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dc.contributor.advisorMusabayane, Cephas Tagumirwa.
dc.creatorHadebe, Silindile Innocentia.
dc.date.accessioned2015-05-29T13:24:45Z
dc.date.available2015-05-29T13:24:45Z
dc.date.created2014
dc.date.issued2014
dc.identifier.urihttp://hdl.handle.net/10413/12072
dc.descriptionPh. D. University of KwaZulu-Natal, Durban 2014.en
dc.description.abstractThe tight glycaemic control required to attenuate chronic complications in type 1 diabetes mellitus often requires numerous daily injections of bolus insulin. Typically insulin is administered by subcutaneous needle injection, insulin pen and catheters connected to insulin pumps. The routine multiple sc injections of insulin cause discomfort resulting in noncompliance, a major factor negating the quality of life of diabetic patients. Studies suggest that the bolus insulin injections are associated with hyperinsulinaemia, insulin resistance, glucose intolerance, weight gain and accelerated development of cardiovascular complications. These challenges of needle phobia and stress have encouraged investigations of possible administration routes of insulin delivery such as oral, nasal, buccal, pulmonary, rectal, ocular and transdermal systems. The skin has increasingly become a route of the delivery of drugs with a range of compounds generating a great deal of interest in this area of research. Studies in our laboratory are concerned with developing optional insulin delivery routes based on amidated pectin hydrogel matrix gel. Investigations described in this thesis were mainly designed to establish whether pectin insulin (PI)-containing dermal patches of different insulin concentrations sustain controlled release of insulin into the bloodstream of streptozotocin (STZ)-induced diabetic rats with concomitant alleviation of diabetic symptoms in target tissues, most importantly, muscle and liver. This study also focused on the hypoglycaemic effects of oleanolic acid (OA) which has been shown to significantly reduce blood glucose concentrations in both non-diabetic and diabetic rats when administered orally. OA does not dissolve easily in water hence we assessed the hypoglycaemic effects of OA via the transdermal route. Materials and methods Oral glucose test (OGT) responses to application of dermal patches containing different insulin concentrations were evaluated in separate groups of STZ-induced diabetic rats according to the method described previously by Musabayane et al., with slight modifications (Musabayane et al., 2007). Similarly, OGT responses to application of dermal patches containing different OA concentrations were also evaluated. Groups of STZ-induced diabetic rats were fasted overnight (18 h), followed by measuring blood glucose (time 0). The animals were given a glucose load of 0.86 g/kg and then the patches were applied on the shaved skin on the dorsal region of the animals. OGT responses to PI dermal matrix patches (2.47, 3.99, 9.57 and 16.80 μg/kg) prepared by dissolving pectin/insulin in deionised water and solidified with CaCl2 were monitored. Likewise, OGT responses to OA-containing dermal matrix patches (21, 42 and 84 mg/kg) were also monitored. Short-term (5 weeks) metabolic effects were evaluated in separate groups of non-diabetic and STZ-induced diabetic rats housed individually in Makrolon polycarbonate metabolic cages (Tecniplats, Labotec, South Africa) and were allowed water ad libitum and daily given 30 g standard rat chow (Meadow Feeds, Pietermaritzburg, South Africa). These animals were treated thrice daily with dermal matrix patches 8 hours apart. Rats treated with drug-free pectin and insulin (175 μg/kg, sc.) acted as negative and positive controls, respectively. Blood, liver, gastrocnemius muscle, pancreas and skin were collected for measurements of selected biochemical parameters after the experimental period. Plasma insulin concentrations were measured from blood samples collected after 6 hours (acute) and after 5 weeks (chronic) of treatment. Results Neither inflammation nor necrosis was detected in the skin of the rats after five weeks of daily treatment with PI-containing dermal patches. The density of phosphorylated IRS in skin tissues determined by immunohistochemical staining showed widespread localisation of IRS in cell bodies of the dermis, collagen and subcutaneous layer following treatment with PI-containing dermal patches. OGT responses and the area under the glucose curve (AUCglucose 0-360min) of untreated STZ-induced diabetic rats remained significantly elevated in comparison to the nondiabetic control rats. Topical application of PI-containing dermal patches on the skin of STZinduced diabetic rats at various doses showed a statistically significant decrease in blood glucose and AUCglucose 0-360min at the end of the 6h experimental period by comparison to respective control rats. However, there was no dose-dependent effect on the magnitude of blood glucose lowering induced by PI-containing dermal patches. The blood glucose-lowering effects evoked by PI-containing dermal patches were similar to those of the standard drug (sc. insulin). Treatment of STZ-induced diabetic rats with OA-containing dermal patches at various doses induced similar effects on the skin, IRS and blood glucose concentrations. Similar trends were observed chronically. Plasma insulin concentrations of untreated STZ-induced diabetic rats were significantly low compared with control non-diabetic rats. All PI treatments elevated plasma insulin concentrations of diabetic rats after the 6 h period but, the levels induced by low doses (2.47 and 3.99 μg/kg) were smaller than those caused by high doses (9.57 and 16.80 μg/kg). However, these effects on plasma insulin concentrations were comparable to those of sc insulin treated animals. Similarly, 5-week treatment with PI-containing dermal patches elevated plasma insulin concentrations although dose-dependent effects were not observed. Interestingly, the sc treated group remained low within levels that were comparable to those of the untreated STZinduced diabetic group. On the other hand, the plasma insulin concentrations of all OA treated groups remained significantly low at the end of the 6 h and 5-week experimental period in comparison to the non-diabetic control. There was no change in plasma insulin concentrations of STZ-induced diabetic rats following acute and short-term daily treatment with OA-containing dermal patches. Untreated STZ-induced diabetic rats exhibited significant depletion of glycogen and the expressions of glucose transporter-4 (GLUT-4) and glycogen synthase (GS) in liver and muscle tissues at the end of the 5-week study by comparison to non-diabetic rats at the corresponding time periods. Treatment with the PI matrix patch restored the glycogen levels and the expressions of GLUT-4 and GS to levels comparable to those of non-diabetic control animals and sc insulin. Moreover, treatment of STZ-induced diabetic rats with PI-containing dermal patches decreased plasma creatinine concentrations and increased GFR without altering with the plasma urea concentrations. Treatment of STZ-induced diabetic rats with OA-containing dermal patches induced similar effects on glycogen, plasma creatinine, GFR as well as plasma urea concentrations. Discussion Dermal patches delivered relevant amounts of pharmacologically active insulin and OA as evidenced by blood glucose lowering effects in STZ-induced diabetic rats. PI and OA dermal matrix patches will be easy to use and will not require elaborative devices to prevent drug leakage as in solution formulations. The findings are of considerable importance because this would free diabetic patients from daily bolus injections of insulin. Pectin has been used as a carrier of a wide variety of biologically active agents, for sustained release applications and targeting drugs to the colon for either local treatment or systemic action (Krusteva et al., 1990; Musabayane et al., 2000). The non-invasive PI- and OA-containing dermal patches may offer minimally invasive drug delivery in clinical applications to perhaps improve drug bioavailability and patient compliance. Interestingly, comparisons of the effects of PI and OA dermal patches of different insulin and OA concentrations on blood glucose lowering could not be separated statistically. The failure to observe these effects cannot be explained by the present study, but may be attributed to the narrow range of the doses used in the present study. These effects were also not statistically different from those of sc insulin. In summary, the ability of PI and OAcontaining dermal patches to reduce blood glucose with concomitant alleviation of symptoms associated with diabetes could be attributed to the ability of pectin to entrap and release drugs in a sustained and controlled manner. The PI- and OA-containing dermal hydrogel matrix patch would also provide patients with pain-free self-administration of insulin thereby improving compliance. Conclusions The current study has demonstrated that the pectin hydrogel insulin and OA dermal patches have the potential to deliver insulin and OA across the skin and into the blood stream and lower blood glucose concentrations and alleviate some symptoms associated with diabetes. Recommendations The limitations of the study include the absence of lipid profile and liver function assessment. In this regard, it is envisaged to utilize the obese Zucker diabetic rat model in future studies. Furthermore, limitations of this study also include the absence of plasma OA measurements.en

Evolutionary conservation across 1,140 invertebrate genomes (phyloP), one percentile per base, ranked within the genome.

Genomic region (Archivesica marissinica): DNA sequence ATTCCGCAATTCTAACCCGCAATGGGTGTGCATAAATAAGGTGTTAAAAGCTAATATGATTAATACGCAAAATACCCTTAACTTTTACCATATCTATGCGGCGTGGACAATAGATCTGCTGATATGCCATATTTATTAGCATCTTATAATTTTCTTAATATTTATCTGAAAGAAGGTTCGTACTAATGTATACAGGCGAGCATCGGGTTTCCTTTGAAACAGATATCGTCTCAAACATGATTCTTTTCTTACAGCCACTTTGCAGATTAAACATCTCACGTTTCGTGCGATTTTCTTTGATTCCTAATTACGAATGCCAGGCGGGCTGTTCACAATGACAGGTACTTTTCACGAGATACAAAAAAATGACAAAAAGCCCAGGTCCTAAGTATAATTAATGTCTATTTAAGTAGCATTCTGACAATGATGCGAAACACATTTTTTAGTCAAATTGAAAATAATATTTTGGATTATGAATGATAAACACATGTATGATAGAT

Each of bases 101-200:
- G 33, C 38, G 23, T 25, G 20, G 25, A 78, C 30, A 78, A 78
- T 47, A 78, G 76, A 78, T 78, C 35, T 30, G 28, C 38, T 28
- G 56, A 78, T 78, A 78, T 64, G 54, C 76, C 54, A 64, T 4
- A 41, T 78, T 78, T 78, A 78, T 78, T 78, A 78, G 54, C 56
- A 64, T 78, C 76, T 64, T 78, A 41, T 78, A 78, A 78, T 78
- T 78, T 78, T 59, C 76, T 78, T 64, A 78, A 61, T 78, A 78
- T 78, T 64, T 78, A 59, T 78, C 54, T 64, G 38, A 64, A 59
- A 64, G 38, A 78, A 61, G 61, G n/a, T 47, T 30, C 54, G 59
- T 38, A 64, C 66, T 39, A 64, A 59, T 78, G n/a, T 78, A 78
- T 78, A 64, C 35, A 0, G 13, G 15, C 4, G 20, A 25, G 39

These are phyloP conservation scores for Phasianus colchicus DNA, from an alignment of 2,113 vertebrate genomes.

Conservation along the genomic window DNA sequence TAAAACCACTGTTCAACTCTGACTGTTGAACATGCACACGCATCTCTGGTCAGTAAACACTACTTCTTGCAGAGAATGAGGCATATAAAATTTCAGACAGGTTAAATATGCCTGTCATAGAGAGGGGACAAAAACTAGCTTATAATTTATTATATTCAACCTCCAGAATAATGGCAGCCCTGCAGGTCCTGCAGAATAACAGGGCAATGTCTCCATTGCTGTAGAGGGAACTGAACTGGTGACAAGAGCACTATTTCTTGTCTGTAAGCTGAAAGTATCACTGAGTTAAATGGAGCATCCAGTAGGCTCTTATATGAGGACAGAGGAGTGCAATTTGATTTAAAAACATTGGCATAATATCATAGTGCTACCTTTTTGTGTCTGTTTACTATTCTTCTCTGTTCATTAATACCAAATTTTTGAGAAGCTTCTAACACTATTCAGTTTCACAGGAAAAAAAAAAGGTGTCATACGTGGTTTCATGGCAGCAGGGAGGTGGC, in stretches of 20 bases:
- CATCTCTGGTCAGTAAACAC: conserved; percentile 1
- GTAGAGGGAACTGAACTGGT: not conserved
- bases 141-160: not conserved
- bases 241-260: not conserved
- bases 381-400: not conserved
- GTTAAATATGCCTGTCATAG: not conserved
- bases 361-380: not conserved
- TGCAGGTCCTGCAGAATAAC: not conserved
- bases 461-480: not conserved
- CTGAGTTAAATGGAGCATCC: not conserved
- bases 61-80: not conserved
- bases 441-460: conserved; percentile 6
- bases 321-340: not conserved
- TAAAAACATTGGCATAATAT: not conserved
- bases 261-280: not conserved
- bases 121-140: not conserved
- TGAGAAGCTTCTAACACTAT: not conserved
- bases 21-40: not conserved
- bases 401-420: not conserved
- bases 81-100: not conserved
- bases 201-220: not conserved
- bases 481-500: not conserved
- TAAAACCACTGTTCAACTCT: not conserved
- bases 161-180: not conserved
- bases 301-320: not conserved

dc.language.isoen_ZAen
dc.subjectInsulin.en
dc.subjectClove tree.en
dc.subjectStreptozotocin.en
dc.subjectTransdermal medication.en
dc.subjectDiabetes--Complications.en
dc.subjectTheses--Human physiology.en
dc.titleTransdermal delivery of insulin and Syzygium aromaticum-derived oleanolic acid by dermal patches in streptozotocin-induced diabetic rats : effects on some selected metabolic parameters.en
dc.typeThesisen